Types of anxiety disorder
Some commonly diagnosed anxiety disorders include:
- Generalised Anxiety Disorder (GAD)
- Health Anxiety
- Obsessive Compulsive Disorder (OCD)
- Panic Disorder (panic attacks)
- Phobias, such as agoraphobia or claustrophobia
- Post-traumatic stress disorder (PTSD)
- Social anxiety disorder (SAD)
We can apply a variety of different psychotherapy approaches when treating chronic anxiety.
What is an anxiety disorder?
Most of us worry or feel anxious at some point in our lives but people with anxiety disorders find it especially difficult to control and keep their worries in perspective. If you’re experiencing a persistent feeling of unease, such as worry or fear, you may be suffering from an anxiety disorder. Complete our anxiety questionnaire to find out if you are and how mild or severe your symptoms are.
Causes of anxiety disorders
Anxiety disorders aren’t caused by a single event or factor but have a complicated network of causes, including:
Most importantly, anxiety is often an internal conflict that is not readily apparent but causes symptoms of anxiety. If there is something repressed in a person’s psychology this can also cause anxiety. Parental anxiety can also produce an anxious child through modelling and implicit messages that the world is insafe or one is not capable. It’s important to find out the reason for anxiety which is unique to each person.
Elements in the environment and external events can increase anxiety. Stress from work, a personal relationship, school, or your financial situation can contribute to anxiety disorders for example. Even low oxygen levels in high-altitude areas, lack of privacy and high noise pollution can have been found to exacerbate anxiety symptoms.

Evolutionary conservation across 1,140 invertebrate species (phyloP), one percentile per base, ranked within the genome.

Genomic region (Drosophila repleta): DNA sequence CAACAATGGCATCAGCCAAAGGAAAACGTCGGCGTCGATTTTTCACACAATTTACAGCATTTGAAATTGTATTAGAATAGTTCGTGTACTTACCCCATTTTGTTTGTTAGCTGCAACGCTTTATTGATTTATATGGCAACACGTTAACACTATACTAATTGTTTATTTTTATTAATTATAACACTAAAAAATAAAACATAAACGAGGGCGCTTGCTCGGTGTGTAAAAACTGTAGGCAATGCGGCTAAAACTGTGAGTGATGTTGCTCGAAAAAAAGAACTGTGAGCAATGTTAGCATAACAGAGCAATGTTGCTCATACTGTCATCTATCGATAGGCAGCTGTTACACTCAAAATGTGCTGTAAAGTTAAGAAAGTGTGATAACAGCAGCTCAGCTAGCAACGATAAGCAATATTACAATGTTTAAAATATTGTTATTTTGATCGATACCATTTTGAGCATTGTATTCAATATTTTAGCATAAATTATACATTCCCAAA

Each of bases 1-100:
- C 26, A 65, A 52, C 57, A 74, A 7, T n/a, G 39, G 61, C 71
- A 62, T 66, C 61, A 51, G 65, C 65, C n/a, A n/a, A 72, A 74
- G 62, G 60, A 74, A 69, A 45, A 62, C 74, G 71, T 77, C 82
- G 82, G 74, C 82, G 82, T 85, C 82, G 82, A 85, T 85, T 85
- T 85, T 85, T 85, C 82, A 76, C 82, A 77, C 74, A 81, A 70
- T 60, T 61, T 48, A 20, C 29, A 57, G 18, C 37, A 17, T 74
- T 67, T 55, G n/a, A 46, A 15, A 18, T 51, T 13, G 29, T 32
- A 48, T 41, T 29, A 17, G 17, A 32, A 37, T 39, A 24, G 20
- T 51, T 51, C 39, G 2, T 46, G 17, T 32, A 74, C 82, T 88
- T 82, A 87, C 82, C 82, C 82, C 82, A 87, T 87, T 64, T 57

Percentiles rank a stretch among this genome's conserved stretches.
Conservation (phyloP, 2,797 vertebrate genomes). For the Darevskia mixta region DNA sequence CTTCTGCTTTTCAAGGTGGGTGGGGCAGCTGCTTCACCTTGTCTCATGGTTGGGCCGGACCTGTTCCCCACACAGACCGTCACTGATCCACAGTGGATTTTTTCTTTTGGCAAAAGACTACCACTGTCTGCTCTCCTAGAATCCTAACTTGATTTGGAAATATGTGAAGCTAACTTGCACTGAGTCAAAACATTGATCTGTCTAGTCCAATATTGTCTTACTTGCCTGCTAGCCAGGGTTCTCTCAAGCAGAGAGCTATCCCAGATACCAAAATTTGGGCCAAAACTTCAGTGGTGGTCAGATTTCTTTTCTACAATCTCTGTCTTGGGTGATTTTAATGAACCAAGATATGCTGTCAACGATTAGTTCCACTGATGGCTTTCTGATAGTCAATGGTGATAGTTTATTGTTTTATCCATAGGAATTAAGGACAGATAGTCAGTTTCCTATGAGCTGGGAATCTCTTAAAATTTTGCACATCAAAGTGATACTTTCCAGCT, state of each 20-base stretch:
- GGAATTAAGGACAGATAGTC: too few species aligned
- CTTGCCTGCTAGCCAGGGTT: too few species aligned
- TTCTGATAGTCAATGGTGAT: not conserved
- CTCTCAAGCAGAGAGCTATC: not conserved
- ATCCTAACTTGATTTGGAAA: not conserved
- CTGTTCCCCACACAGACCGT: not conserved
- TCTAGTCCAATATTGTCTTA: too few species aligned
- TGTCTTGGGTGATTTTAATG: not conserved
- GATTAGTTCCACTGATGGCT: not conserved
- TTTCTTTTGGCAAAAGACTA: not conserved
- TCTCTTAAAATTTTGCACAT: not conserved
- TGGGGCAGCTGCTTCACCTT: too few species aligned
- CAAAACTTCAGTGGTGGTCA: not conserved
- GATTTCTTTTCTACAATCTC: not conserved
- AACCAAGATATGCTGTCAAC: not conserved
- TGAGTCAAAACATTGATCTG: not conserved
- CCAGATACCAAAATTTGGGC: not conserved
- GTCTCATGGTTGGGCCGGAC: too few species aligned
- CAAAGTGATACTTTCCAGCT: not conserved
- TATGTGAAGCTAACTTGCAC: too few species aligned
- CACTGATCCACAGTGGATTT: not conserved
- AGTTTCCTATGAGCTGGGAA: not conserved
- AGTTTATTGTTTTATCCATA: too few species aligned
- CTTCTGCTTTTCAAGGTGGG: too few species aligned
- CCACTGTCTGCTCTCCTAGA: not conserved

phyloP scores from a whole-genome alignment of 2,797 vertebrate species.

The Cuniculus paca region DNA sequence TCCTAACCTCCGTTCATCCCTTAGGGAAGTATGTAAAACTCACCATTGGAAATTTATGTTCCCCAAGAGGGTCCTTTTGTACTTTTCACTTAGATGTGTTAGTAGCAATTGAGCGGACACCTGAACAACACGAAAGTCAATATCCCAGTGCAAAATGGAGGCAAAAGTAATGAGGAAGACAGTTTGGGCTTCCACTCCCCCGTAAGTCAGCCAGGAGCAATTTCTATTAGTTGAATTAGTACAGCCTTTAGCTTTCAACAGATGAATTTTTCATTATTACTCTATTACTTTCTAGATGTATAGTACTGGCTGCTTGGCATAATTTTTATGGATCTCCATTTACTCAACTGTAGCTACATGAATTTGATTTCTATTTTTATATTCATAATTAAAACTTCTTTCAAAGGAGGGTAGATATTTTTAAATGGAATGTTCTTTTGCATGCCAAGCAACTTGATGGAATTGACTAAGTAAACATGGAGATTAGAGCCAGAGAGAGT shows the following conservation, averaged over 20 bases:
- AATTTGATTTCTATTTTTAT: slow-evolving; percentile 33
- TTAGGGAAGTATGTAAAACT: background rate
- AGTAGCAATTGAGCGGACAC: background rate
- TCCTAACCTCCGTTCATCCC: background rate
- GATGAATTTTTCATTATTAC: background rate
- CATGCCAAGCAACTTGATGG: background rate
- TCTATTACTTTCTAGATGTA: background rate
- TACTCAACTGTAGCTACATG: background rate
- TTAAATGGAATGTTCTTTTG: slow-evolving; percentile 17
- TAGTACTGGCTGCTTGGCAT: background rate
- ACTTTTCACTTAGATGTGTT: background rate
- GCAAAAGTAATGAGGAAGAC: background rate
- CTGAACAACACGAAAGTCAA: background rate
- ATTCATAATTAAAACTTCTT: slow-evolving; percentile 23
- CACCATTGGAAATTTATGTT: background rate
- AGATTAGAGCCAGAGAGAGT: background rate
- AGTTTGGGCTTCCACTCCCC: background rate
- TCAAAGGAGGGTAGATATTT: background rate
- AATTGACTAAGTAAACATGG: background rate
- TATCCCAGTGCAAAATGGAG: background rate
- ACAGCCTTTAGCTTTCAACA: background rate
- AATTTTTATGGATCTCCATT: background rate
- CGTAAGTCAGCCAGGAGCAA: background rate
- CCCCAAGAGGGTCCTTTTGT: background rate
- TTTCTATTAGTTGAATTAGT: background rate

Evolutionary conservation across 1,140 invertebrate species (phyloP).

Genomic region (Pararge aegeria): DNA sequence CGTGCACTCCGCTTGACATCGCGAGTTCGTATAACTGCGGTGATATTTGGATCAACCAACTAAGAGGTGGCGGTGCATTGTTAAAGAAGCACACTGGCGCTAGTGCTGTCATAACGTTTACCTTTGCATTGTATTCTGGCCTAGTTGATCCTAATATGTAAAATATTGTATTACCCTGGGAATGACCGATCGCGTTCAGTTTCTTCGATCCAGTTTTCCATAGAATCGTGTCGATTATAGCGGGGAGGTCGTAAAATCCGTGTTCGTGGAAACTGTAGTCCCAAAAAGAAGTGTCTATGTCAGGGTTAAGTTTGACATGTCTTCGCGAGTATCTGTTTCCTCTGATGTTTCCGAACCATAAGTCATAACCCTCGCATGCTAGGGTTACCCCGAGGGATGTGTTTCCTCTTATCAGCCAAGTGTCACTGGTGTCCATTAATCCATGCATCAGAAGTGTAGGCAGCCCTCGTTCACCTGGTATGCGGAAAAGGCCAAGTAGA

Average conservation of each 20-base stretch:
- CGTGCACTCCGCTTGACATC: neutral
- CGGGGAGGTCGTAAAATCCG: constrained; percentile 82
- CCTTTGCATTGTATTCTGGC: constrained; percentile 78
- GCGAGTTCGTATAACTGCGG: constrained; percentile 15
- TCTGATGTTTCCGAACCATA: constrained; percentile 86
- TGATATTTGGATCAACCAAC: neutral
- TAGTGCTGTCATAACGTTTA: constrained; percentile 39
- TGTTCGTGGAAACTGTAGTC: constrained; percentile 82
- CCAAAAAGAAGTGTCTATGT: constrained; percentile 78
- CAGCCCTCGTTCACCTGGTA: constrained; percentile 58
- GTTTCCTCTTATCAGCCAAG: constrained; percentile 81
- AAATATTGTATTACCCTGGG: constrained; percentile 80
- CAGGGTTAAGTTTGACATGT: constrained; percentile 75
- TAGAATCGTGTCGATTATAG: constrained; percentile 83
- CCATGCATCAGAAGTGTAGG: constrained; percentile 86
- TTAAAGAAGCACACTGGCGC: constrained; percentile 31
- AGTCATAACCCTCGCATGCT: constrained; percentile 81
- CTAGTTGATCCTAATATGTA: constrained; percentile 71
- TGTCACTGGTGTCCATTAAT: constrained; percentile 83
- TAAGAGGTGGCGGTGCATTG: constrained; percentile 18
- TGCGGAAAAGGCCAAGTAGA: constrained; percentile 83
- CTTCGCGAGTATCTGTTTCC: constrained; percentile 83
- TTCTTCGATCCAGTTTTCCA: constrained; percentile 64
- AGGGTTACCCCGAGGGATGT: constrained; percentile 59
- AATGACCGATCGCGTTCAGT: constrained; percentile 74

There is evidence to suggest that some people are more genetically predisposed to experience anxiety than others.
Psychologists and neurologists define many anxiety and mood disorders as disruptions to hormones and electrical signals in the brain. Stressful or traumatic experiences and genetic factors can actually alter brain structure and function to react more vigorously to triggers that would not previously have caused significant anxiety.
Other health conditions can lead to an anxiety disorder. For example the side effects of medication, symptoms of a disease, or stress from a serious underlying medical condition might be causing significant lifestyle adjustments, pain, or restricted movement which may be partly responsible for triggering the symptoms seen in anxiety disorder.
Use of or withdrawal from an illicit substance
Research suggests that cocaine induces panic attacks in some people and that withdrawal from it can lead to severe anxiety. Amphetamine withdrawal can also induce severe anxiety and depression and excessive use may lead to brain neuron damage that could be permanent. Ecstasy too is thought to induce anxiety, depersonalising, panic and exacerbating of the person’s prevailing mood. Taking amphetamines and LSD can also cause hallucinations and paranoia. Research, again, suggests that heavy use of cannabis/marijuana may make a latent or existing mental disorder worse.
The stress of day-to-day living combined with any of the above might serve as key contributors to an anxiety disorder.